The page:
Except in the case of the Hebrews, it has never been maintained that the Deity has had personal and verbal communication with man in the case of inspired individuals, and it is generally acknowledged in all countries that the dawn of any so-called new truth has come by inspiration. The eminent poets of all nations, heathen and otherwise, have been inspired men. Pagan philosophers, who have first announced great truths, have been inspired men, but no one could affirm that they were men who walked with God. There is no reason why an atheist should not be an inspired man, for he might be constitutionally and intellectually adapted to be the best interpreter of the vibratory motions of the ether wave passing through him in common with others. Out of the mouths of babes and sucklings the truth might be spoken. It is rarely indeed that the inspired teacher or genius has a high scholastic training which tends to derogate from that simplicity that reaches the hearts of all men. Without in any way despising book-learning, it may safely be asserted that the greatest wisdom is obtained through those teachers who seek close and secret communion with Nature, the most attractive and fascinating schoolmistress of mankind. To such humble students she opens what the world calls the hidden arcana, and shows them there is no mystery but the sublime simplicity of a master Creator. Nor has she anything more wonderful to show than the admirable simplicities of this law of vibration that astonishes all the senses and thrills the nerve system. She speaks with one language to all nations, and they are as deaf adders who will not hear her. The vibratory melody of one country will be melodious in all countries, and what is discordant music to one people will be discordant to another, and that when there are only musical notes without words. These notes are but symbols, but they are symbols similarly understood by all nations. Indisputably, also, they are but vibrations. The whistling or humming of an air needs no words for the human mind to put its true interpretation on it. The mere humming of the notes of a melancholy air is but a certain variation of vibrations to which the whole world would give one translation. Spirited strains of notes, too, are but another variation of vibrations that the human understanding never mistakes, no matter what the nationality may be. This is a fact that no reasonable mortal can reasonably gainsay. The truth of this symbolic language is incontrovertibly acknowledged and daily exemplified in all grades of the human family. Catching airs, without words, are hummed and strummed in the lowest alleys and most refined palaces, and yet the interpretations in barbarian and refined minds are the same. Prince and peasant receive the same vibratory symbols from the orchestra that makes the one tap his gilded fingers on the richly-embroidered tiers, and the other stamp his hobnailed boots on the hard floor of the gallery-gods. The minds of both take the same meaning from the vibratory symbols. The symbolic language is the same to both, yet in the daily vernacular of neither. Such symbolic vibration is the language understood by all humanity at least. Nor is this language ever disputed in the most mixed audiences, for where the harmony is catching, all are more or less equally affected. It is not disputed because it is the language of Nature that is understood by all. Nature is never ambiguous, though, through the ignorances and prejudices of man, she may be misunderstood. This vibratory symbolic language of Nature is understood, acknowledged, and appreciated by all; why, then, should it not be believed that her language at all times is this same symbolic vibration ? The language of Nature is the language of God.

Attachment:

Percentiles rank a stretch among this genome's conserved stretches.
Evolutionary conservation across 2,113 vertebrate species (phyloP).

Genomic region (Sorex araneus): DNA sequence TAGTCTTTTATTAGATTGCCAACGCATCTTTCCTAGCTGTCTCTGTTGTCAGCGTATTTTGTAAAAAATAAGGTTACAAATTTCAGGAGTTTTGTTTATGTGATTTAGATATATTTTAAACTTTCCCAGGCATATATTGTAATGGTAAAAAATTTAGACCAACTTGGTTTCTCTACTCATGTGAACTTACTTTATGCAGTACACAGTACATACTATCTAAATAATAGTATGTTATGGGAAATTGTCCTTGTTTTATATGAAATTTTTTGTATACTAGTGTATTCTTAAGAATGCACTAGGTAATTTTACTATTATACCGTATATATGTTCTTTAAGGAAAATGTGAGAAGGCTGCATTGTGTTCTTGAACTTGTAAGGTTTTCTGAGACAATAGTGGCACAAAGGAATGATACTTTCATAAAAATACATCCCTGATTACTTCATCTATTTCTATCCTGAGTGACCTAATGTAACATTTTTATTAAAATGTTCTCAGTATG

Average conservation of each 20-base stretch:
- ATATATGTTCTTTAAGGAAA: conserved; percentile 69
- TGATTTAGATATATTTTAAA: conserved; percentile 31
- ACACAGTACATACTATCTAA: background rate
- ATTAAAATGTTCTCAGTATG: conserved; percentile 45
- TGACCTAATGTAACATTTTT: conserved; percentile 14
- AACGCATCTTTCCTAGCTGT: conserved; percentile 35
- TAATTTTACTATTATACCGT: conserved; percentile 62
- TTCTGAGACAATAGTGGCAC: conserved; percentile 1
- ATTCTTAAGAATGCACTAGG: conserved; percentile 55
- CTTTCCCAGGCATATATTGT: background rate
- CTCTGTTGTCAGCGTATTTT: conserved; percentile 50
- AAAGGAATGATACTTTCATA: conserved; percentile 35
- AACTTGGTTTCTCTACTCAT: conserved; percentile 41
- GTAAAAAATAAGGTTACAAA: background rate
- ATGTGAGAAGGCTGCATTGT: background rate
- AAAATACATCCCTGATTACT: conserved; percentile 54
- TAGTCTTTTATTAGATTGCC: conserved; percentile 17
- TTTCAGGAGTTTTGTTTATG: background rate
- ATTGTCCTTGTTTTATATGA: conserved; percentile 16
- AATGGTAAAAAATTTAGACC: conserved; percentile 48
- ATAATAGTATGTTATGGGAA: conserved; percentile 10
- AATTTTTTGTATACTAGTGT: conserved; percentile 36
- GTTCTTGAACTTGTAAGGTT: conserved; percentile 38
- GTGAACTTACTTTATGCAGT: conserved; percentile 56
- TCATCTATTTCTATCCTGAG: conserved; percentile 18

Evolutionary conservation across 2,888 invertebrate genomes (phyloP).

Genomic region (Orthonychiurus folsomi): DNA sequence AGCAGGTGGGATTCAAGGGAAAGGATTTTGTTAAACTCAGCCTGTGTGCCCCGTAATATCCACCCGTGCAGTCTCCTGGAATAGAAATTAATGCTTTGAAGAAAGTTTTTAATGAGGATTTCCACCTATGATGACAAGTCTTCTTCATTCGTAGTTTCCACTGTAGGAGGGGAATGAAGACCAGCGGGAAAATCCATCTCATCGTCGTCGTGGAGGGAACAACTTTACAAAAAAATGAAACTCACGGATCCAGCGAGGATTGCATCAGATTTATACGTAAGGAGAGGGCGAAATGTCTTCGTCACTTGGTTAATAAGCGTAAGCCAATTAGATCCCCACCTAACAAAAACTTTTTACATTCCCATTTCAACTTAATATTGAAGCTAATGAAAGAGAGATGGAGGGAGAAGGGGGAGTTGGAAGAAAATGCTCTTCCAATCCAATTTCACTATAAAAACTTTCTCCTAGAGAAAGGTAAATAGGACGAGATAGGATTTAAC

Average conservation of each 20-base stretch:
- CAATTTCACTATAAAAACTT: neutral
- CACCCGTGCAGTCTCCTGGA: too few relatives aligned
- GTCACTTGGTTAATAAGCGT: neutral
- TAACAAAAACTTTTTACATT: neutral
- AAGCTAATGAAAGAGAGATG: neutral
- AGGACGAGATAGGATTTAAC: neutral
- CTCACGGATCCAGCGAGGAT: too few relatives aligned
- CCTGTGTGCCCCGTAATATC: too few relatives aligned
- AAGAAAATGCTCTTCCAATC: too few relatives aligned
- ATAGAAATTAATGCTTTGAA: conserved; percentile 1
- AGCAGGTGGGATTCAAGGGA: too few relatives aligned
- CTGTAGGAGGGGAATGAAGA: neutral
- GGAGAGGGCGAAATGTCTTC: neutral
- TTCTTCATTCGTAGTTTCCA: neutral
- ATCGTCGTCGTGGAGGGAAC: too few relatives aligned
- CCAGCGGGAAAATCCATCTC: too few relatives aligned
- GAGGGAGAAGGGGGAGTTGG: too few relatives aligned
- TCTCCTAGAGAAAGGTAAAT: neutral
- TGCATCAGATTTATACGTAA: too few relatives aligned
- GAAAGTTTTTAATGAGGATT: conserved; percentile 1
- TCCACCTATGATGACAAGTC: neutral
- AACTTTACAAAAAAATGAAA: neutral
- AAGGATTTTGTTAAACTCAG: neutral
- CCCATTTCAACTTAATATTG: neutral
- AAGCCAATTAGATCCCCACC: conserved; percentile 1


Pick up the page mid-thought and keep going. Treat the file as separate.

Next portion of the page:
All articulated language, from the highest stage of civilization to the lowest barbarism, is received by the ear as a mere vibration upon the tympanum, whence the communication is immediately transmitted through the vibrating nerve to the brain, from which, back to the sense of hearing, comes the understood translation of the received vibrations. It matters nothing to what nationality the spoken language belongs, it is simply carried to the ear by symbolic vibratory signs. The same signs are used in every tongue and clime, ay, the animals that have no reason speak to each other by the selfsame signs, but we do not understand them simply because we do not know their code of signals. The variations of vibrations in the language of the lower animals have a very small range indeed, as may be observed from the limited number of notes in the whistling of a bird, or in the natural call of any beast. Even the dog, the most intelligent of the lower animals, has comparatively few changes in his bark. The likelihood is that the feelings communicated by any of the nerve-senses of these animals to the brain are not so finely registered there, or so minutely translated, as they are in the case of human beings, hence their sufferings cannot be so acute, their joys so great, nor their hopes and fears so strong, because these feelings, though felt by the nerve, are registered and measured on the brain according to the interpretation of the symbols, which are so few as to be incapable of measuring the detailed sensitiveness. The chief thing contended for here is that the ear only receives vibrations, and that these vibrations are completely under the control of a law in Nature, compelling the same results to all according to the variations of vibrations communicated to the ear.